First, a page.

Finally something wonderful happened. Rochelle met a Maltese named Chris. They had a fun, adventurous relationship–bowling competitively, dancing and sharing their hopes and dreams. Amazingly, Rochelle and Chris took an advanced scuba diving course and went thousands of feet under the sea. Wow!  I couldn’t do that–but Rochelle could.They even traveled around the world, tasting each countries local cuisine and drinks.

In 2002, Rochelle and Chris married in western Sydney.  Not once did my sister complain about her poor eyesight. She refused to let it get in the way of her having a quality life. I remember being so proud of her. She didn’t need me or anyone. She was perfectly poised and independent, taking the steps in her life to make her dreams come true.

In 2007, Rochelle had Liam. I picked him up and cuddled him.  In absolute awe, his beautiful electric blue eyes stared right into my heart and soul. THIS was the moment, my heart melted and I fell in love, and from that point on out, I would do anything to protect him. A year later, Daniel was born and I felt the same way about him.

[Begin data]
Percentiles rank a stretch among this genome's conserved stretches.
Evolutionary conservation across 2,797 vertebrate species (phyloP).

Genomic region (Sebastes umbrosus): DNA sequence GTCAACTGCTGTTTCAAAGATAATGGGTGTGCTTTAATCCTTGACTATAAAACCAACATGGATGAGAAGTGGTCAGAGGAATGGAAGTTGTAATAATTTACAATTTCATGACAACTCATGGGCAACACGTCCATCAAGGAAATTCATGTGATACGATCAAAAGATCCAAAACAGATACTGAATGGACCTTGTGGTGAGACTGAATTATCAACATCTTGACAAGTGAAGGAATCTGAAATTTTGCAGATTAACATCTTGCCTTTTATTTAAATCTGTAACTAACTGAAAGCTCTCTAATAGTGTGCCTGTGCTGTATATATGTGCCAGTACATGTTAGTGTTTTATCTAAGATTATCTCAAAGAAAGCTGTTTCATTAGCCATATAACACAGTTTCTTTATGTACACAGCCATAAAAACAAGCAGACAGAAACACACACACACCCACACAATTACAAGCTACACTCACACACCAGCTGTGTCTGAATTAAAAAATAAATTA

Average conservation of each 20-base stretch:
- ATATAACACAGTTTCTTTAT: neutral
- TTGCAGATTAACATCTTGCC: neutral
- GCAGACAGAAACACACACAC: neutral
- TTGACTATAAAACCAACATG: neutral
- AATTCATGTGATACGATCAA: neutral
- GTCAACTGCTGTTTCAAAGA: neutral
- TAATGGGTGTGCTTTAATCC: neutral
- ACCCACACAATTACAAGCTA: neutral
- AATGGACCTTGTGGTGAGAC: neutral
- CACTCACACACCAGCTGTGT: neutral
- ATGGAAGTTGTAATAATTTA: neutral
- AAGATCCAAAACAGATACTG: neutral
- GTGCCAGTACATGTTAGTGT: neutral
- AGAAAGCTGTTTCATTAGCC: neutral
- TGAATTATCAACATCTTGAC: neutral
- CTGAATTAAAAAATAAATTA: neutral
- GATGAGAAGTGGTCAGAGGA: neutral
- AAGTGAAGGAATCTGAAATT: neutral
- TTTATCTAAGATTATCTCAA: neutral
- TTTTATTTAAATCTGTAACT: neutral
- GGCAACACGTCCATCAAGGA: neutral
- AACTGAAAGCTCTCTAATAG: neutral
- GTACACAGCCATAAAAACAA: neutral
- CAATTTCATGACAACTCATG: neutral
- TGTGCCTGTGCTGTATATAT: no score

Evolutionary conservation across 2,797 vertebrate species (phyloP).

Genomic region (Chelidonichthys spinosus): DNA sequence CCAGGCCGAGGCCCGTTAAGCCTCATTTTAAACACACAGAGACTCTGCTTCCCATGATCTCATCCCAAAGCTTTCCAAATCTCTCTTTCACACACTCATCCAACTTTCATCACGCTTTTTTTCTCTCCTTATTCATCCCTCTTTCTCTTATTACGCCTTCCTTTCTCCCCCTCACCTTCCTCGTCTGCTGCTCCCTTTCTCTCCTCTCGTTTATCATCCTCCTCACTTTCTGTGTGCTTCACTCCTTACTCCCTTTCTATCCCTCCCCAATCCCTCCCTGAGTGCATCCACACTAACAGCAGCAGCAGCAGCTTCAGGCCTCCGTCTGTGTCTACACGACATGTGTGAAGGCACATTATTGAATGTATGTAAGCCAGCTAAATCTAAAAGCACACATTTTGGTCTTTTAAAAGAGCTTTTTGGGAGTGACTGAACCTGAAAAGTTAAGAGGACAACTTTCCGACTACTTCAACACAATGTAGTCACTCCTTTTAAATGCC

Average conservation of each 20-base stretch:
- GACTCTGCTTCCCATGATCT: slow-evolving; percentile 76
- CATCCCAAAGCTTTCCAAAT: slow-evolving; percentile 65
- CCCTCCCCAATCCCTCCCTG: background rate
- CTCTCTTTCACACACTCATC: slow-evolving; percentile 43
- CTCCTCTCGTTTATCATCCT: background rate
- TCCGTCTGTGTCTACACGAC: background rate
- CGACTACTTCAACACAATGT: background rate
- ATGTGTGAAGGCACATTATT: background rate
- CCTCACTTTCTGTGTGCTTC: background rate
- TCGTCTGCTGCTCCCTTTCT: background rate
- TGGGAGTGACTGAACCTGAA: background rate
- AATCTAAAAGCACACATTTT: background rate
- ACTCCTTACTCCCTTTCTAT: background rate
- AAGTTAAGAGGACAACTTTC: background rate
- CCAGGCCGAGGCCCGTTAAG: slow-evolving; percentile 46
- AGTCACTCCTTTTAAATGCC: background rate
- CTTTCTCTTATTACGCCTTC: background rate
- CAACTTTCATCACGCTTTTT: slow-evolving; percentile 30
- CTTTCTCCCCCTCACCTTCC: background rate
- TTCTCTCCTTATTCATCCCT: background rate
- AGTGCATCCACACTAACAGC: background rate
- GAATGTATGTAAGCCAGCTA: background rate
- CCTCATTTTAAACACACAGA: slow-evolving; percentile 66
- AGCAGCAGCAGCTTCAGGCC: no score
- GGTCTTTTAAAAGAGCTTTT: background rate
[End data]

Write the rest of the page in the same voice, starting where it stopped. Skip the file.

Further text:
Liam’s beautiful electric blue eyes stared right into my heart and soul. THIS was the moment my heart melted and I fell in love, and from that point on out, I would do anything to protect this child.

Over time, I noticed “signs” in Liam. I prayed that what I suspected wasn’t true. A few months later, Rochelle took him to the ophthalmologist and indeed, Liam was diagnosed with RP. He was 4 years old.